Human Rights

The only question is what you will do

What would you have done then? What will you do now?

The old man could not control his weeping as he rose from his seat. His mind transported him back to years earlier, when he was young and impressionable –  too young perhaps to intervene, but too old now to ever forget.

Tears ran down the man’s face as he began to tell his grim tale to the woman who had given her speech and triggered his memories. As he opened his mouth, the words poured out, and he was back in the days of his youth. It was the year 1943…

I considered myself a Christian. I attended church since I was a small boy. We had heard the stories of what was happening to the Jews, but like most people today in this country, we tried to distance ourselves from the reality of what was really taking place. What could anyone do to stop it?

A railroad track ran behind our small church, and each Sunday morning we would hear the whistle from a distance and then the clacking of the wheels moving over the track. We became disturbed when one Sunday we noticed cries coming from the train as it passed by. We grimly realized that the train was carrying Jews. They were like cattle in those cars!

Week after week that train whistle would blow. We would dread to hear the sound of those old wheels because we knew that the Jews would begin to cry out to us as they passed our church. It was so terribly disturbing! We could do nothing to help these poor miserable people, yet their screams tormented us. We knew exactly at what time that whistle would blow, and we decided the only way to keep from being so disturbed by the cries was to start singing our hymns. By the time the train came rumbling past the church yard, we were singing at the top of our voices. If some of the screams reached our ears, we’d just sing a little louder until we could hear them no more. Years have passed and no one talks about it much anymore, but I still hear that train whistle in my sleep. I can still hear them crying out for help. God forgive all of us who called ourselves Christians, yet did nothing to intervene.

The smoke coming from the ovens in the concentration camps should have been unbearable to every German citizen.

If you were a pastor at that church in Nazi Germany, what would you have done? Would you have encouraged your people to praise God more loudly to drown out the screams of the persecuted, suffering masses? Or would you have prayed to God for inner courage and, with a passionate fire, led your congregation outside to stop the trains hurtling all those Jews to death – no matter what it cost you? What would you have done?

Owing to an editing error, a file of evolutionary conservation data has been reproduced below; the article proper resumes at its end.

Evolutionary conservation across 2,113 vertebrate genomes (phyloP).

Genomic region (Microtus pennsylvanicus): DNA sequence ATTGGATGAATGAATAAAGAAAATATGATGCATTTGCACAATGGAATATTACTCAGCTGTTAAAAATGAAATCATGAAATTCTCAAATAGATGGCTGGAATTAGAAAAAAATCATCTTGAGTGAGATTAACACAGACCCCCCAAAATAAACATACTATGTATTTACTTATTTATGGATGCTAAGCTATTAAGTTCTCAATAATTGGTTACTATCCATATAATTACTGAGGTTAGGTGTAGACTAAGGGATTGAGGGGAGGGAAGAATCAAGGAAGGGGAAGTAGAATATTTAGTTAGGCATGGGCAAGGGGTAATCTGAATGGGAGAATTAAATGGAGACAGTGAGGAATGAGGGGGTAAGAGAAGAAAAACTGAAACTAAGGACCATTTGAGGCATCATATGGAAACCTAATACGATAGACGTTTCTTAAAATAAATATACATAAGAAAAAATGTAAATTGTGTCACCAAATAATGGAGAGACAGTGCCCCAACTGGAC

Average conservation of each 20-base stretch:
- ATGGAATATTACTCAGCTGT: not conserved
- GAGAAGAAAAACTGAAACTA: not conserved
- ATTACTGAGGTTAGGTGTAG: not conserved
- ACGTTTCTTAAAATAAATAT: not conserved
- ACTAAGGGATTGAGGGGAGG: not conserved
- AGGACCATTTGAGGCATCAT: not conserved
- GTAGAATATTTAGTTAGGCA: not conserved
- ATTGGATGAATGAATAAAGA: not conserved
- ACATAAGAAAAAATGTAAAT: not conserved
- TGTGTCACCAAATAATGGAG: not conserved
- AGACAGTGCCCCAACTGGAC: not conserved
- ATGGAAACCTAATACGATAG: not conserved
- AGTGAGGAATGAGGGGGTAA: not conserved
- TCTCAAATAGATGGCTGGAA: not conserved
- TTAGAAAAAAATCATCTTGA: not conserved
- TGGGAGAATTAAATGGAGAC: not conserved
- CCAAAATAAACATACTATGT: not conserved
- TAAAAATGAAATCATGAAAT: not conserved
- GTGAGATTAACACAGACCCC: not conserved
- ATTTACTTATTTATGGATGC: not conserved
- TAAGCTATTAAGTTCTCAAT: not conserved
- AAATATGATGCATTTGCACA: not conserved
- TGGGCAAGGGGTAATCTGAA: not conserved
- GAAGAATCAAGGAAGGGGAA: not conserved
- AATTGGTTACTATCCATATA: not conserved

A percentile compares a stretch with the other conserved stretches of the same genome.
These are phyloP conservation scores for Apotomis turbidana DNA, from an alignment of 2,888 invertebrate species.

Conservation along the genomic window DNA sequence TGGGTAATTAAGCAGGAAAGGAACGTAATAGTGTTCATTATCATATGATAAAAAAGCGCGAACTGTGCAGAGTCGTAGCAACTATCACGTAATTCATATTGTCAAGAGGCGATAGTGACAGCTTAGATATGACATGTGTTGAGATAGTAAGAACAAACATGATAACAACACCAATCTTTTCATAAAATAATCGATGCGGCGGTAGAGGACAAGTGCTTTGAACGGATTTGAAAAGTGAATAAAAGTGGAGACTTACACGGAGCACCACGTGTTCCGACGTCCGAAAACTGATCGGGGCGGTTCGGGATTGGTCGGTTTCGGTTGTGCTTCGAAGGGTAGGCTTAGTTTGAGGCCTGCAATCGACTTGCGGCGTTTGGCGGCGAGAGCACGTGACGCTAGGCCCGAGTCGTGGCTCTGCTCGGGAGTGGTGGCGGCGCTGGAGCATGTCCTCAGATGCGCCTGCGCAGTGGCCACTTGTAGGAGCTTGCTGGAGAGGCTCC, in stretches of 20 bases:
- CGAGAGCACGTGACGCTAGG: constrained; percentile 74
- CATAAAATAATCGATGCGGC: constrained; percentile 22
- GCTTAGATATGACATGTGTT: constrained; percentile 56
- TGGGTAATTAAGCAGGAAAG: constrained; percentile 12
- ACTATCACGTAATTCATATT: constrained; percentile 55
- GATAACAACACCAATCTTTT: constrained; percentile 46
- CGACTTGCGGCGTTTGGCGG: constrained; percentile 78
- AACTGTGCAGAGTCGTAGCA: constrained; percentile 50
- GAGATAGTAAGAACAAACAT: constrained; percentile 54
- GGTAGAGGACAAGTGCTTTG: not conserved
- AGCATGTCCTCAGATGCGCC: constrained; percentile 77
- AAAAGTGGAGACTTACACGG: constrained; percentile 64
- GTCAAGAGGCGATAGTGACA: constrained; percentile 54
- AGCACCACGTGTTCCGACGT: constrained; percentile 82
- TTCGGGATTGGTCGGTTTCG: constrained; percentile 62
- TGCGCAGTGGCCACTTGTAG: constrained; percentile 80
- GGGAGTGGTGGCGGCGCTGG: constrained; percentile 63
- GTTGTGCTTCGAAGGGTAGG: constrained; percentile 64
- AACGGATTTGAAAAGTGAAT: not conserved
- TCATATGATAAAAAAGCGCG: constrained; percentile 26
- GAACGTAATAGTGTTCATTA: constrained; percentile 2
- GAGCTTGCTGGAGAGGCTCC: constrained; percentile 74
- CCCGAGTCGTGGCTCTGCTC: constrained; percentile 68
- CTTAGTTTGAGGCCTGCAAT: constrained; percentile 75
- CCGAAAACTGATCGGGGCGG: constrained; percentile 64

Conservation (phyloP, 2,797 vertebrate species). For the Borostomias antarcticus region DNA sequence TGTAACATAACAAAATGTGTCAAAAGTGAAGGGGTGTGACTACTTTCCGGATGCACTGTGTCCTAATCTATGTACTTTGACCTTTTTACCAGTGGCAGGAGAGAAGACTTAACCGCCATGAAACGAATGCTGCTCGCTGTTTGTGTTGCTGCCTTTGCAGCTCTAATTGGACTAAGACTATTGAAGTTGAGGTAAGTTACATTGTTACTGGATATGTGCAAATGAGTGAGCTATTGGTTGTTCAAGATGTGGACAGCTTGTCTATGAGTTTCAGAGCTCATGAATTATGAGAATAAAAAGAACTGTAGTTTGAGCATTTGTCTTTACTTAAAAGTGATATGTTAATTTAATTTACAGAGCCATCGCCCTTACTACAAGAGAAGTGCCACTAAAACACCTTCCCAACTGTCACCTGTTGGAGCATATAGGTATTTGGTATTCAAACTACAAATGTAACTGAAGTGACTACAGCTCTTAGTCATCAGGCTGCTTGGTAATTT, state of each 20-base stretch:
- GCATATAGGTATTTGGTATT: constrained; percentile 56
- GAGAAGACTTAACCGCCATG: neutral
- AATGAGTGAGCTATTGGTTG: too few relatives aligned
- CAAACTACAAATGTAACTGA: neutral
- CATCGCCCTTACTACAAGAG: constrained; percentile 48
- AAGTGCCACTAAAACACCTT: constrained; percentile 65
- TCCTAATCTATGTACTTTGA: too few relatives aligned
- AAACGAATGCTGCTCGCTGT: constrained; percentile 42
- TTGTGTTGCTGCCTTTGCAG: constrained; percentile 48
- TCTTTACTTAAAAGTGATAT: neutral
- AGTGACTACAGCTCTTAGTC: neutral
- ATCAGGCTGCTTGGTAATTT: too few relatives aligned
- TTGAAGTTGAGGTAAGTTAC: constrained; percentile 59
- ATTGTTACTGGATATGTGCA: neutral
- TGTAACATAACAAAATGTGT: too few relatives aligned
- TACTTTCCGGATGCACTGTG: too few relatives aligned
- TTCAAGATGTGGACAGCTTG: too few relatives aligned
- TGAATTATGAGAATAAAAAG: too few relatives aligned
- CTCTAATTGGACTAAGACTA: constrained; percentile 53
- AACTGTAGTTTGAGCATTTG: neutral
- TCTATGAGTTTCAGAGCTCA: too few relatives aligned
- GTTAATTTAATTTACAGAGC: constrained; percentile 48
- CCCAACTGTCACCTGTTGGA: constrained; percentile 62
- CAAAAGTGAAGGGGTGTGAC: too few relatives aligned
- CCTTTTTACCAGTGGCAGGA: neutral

In the 1980s, Ian Kershaw published a book about the culture in Nazi Germany. He made the observation that “the road to Auschwitz was built by hate, but paved with indifference.” Indeed. The indifference of God’s people, no less.

Fast-forward. The year is 2012. Today, the horrors of Nazi Germany may be past, but an even greater number of people are screaming on the road to their own deaths. The Holocaust murdered six million Jews – 1.5 million of whom were children. But since 1973 and the infamous Roe v. Wade decision, a staggering fifty-four million unborn babies have been murdered by abortion – in America alone. And many of these babies were left to die or killed in unspeakable ways after surviving their abortions.

Every year, 1.21 million abortions take place in the United States. Every five years, we repeat the number of deaths in the Holocaust once again. And 73% of the women getting abortions report a religious affiliation. How many of them sit in our churches, hearing silence from their fellow church members and their leaders?

There is no question about the science. There is no question about the reality of an unborn baby’s purely human development. There is no question about the morality or the commonsense answers. There is only the question about what we will do.

Will your story show that you were a person who actively cared?

Penny Lea – the speaker who heard the old man’s story – wrote a poem that captured the hidden reality she saw on those Nazi trains:

I found myself in anger, I cried out in despair. I prayed, ‘L-rd let them hear me!  Let just one person care!’ I raised my voice to heaven as the train kept moving on, as we passed behind the church yard!  I could hear the worship songs.  I cried out all the louder to the Christians there inside, but they raised the chorus louder not hearing me outside.  I knew they heard the whistle and the clacking of the tracks. They knew that I was going to die and still they turned their backs.  I said, ‘Father in heaven how can your people be so very hard of hearing to the cry of one like me?’ I shouted, ‘Please have mercy!  Just a prayer before I die!’ But they sang a little louder to the Holy One on High.  They raised their hands to Heaven but the blood was dripping down.  The blood of all the innocent their voices tried to drown. They have devotions daily, they function in My Name, and they never even realized it was I upon that train.

Christ first came to this earth as an unborn child. Arguably, the first person to recognize Christ as the Savior was an unborn child. And for Christians, it is Christ we serve as we save the unborn. It is His life we defend and His Name we worship – not as we sing to cover the screams, but as we open our mouths to save the innocent children He has created.

For those of us who are people of faith, Christian leaders, or pastors, what would you have done in 1943 in Nazi Germany?

And what will you do today, in 2012?

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